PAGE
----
Students step into real-world critical training
On May 23, 2018, our Nursing, Criminal Justice, and Multimedia students participated in a live, role-playing event where they put their education and knowledge to the test in a critical, emergency situation. This completely planned event reinforced the knowledge obtained in the classroom and created a more realistic learning environment for the students.
A week before the event took place, our students participated in a tabletop exercise that allowed them to identify the best practices and actions that need to be taken in the event of a critical emergency. Through this exercise, the students improved their understanding of the response concept, identified opportunities or problems, and demonstrated the ability to apply knowledge gained in the classroom in a real life emergency.
On the day of the event, a complete scenario was mapped out for the students that included the details of what happened to cause the emergency and the results of those events. In this case, an argument on a basketball court turned into a crime scene with 12 total victims; 8 injured and 4 dead.
The sights, sounds, and smells were recreated to mimic that of a real crime scene, and each student had a vital role to play in the scenario. Nursing students worked to save the lives of those injured, Criminal Justice students secured and investigated the crime scene to get to the bottom of the incident, and Multimedia students acted as the press to report on the news story.
Not only were faculty, staff and students involved, but local authorities were present to participate and mentor the students as they dealt with this emergency situation – including North Fayette Police Department, Oakdale Police Department, Pennsylvania State Police, North Fayette Fire Department, North West EMS, Allegheny County 911, Allegheny County Medical Examiner, Salvation Army, and the Allegheny County Sheriff.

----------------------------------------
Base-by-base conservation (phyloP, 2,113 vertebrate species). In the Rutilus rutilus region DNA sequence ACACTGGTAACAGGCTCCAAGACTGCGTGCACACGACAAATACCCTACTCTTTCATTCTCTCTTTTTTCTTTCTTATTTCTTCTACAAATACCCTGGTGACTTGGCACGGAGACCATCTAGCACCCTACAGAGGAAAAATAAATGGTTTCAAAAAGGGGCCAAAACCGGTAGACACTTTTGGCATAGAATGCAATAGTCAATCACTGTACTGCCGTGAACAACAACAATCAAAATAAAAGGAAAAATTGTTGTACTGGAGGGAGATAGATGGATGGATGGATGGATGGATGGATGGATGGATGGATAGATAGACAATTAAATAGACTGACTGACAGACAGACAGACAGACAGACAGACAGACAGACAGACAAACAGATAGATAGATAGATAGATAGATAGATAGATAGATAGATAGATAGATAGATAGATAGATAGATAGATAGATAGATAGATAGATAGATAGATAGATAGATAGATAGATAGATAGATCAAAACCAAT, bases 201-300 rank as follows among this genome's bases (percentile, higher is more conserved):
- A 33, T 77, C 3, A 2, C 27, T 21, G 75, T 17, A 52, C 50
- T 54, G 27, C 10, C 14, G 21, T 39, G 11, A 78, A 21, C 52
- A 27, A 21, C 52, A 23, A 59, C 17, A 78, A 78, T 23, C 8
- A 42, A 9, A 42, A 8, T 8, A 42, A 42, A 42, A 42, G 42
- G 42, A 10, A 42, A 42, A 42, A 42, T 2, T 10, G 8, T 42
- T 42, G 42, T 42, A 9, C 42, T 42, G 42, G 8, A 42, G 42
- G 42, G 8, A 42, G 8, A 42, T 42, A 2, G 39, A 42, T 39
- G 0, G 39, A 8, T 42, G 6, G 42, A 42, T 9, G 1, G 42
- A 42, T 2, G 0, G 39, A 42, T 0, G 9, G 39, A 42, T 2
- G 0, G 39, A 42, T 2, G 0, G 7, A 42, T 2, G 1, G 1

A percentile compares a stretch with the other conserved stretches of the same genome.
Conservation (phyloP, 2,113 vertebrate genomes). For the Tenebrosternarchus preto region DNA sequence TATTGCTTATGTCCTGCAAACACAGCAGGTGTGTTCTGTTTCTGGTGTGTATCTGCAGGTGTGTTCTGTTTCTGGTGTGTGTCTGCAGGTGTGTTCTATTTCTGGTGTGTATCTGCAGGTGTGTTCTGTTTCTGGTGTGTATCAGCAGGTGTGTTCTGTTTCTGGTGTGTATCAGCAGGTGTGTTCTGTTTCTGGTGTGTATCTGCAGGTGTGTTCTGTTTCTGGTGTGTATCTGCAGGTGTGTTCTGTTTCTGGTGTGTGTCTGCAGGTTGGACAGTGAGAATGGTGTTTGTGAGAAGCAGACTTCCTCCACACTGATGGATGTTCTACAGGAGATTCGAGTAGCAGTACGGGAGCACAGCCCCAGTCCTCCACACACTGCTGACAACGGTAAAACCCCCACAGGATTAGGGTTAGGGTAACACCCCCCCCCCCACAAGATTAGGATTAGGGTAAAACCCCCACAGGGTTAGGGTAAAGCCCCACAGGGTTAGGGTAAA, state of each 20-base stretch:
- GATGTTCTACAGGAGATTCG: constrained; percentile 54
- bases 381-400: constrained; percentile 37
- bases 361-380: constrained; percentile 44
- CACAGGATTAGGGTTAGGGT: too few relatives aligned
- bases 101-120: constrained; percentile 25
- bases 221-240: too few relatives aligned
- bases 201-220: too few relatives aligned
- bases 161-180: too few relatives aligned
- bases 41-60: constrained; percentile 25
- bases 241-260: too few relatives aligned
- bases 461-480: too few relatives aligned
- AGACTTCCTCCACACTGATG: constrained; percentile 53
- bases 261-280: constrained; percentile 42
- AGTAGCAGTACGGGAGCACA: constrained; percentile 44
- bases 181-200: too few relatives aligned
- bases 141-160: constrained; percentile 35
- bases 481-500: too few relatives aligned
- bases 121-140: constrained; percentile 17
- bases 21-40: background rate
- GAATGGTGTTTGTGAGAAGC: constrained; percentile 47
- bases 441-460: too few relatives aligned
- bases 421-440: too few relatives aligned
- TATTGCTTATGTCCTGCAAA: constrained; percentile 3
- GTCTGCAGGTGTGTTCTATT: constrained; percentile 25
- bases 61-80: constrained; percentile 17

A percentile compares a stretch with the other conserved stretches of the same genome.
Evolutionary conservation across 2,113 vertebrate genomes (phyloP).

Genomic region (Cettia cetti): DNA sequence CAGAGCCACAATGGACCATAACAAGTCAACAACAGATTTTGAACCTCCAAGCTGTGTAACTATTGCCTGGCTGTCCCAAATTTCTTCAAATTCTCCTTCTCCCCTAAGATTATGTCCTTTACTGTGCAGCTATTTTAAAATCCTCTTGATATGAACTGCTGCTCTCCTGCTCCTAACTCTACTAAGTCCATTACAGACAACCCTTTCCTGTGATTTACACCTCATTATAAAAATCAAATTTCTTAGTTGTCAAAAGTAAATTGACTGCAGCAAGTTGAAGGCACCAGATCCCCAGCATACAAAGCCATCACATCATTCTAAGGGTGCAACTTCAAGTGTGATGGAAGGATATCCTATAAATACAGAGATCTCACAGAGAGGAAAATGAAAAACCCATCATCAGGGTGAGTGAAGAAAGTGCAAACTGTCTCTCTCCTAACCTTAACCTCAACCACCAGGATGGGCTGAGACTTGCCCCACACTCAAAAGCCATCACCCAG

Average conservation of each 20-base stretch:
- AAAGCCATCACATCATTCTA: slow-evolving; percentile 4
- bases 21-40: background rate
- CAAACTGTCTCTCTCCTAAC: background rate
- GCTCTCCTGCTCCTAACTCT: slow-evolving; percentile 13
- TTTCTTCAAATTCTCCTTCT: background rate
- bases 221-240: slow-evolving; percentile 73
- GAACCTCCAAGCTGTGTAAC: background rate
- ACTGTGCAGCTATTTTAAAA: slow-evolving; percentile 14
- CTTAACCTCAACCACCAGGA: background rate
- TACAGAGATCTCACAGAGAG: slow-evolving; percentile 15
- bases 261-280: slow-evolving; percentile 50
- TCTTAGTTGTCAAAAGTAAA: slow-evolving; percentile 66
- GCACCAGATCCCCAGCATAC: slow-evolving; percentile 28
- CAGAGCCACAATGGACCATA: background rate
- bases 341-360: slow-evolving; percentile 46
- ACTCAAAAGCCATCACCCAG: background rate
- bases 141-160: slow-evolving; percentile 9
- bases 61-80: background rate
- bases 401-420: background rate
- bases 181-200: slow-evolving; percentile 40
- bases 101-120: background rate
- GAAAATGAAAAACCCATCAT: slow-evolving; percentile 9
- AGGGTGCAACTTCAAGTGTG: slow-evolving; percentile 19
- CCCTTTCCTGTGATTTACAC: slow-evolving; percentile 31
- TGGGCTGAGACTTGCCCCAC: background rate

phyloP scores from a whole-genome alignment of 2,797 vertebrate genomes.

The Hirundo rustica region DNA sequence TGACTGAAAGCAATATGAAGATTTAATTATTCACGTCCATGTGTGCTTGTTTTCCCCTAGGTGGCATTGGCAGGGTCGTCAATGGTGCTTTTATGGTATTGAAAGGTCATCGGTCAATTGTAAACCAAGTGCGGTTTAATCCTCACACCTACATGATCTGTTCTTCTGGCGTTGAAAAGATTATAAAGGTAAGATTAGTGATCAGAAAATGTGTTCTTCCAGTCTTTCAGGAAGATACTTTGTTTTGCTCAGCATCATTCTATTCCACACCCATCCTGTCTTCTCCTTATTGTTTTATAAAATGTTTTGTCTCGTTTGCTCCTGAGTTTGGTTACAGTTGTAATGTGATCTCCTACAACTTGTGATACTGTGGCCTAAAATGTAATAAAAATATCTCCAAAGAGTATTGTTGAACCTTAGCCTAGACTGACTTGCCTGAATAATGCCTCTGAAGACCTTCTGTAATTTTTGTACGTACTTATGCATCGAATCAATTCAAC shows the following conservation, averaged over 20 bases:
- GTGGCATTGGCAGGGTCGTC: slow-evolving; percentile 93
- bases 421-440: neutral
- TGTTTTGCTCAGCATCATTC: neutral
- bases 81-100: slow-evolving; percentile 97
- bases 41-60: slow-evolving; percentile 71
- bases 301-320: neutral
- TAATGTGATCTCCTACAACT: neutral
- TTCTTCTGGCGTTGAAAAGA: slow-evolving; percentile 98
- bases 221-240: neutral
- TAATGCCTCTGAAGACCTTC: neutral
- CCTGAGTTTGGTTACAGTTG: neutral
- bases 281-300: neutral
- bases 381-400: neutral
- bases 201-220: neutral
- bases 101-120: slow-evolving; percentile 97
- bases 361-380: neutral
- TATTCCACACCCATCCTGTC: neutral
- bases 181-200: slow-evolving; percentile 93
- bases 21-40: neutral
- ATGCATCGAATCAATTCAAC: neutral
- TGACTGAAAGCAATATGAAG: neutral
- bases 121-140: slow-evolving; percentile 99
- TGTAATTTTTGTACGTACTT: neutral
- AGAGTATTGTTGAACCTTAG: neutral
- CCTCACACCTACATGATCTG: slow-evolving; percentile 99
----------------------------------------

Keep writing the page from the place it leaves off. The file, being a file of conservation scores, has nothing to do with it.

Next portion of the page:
Students interacted with local authorities, learned from the authorities’ real life experiences in the field, and even brought their own knowledge to the table from what they’ve learned in the classroom. While being mentored throughout the exercise, students had the opportunity to network and create contacts which can be a resource for them for internships and when looking for employment after they graduate.
Shannon Wintruba, a PTC faculty member for the School of Criminal Justice, commented, “It is all about the students. Taking what they learn in the classrooms into realistic, practical situations.” The hands-on knowledge our students gain and the mentorship they receive from this critical incident drill is invaluable and remains with them when they graduate and begin working in their field.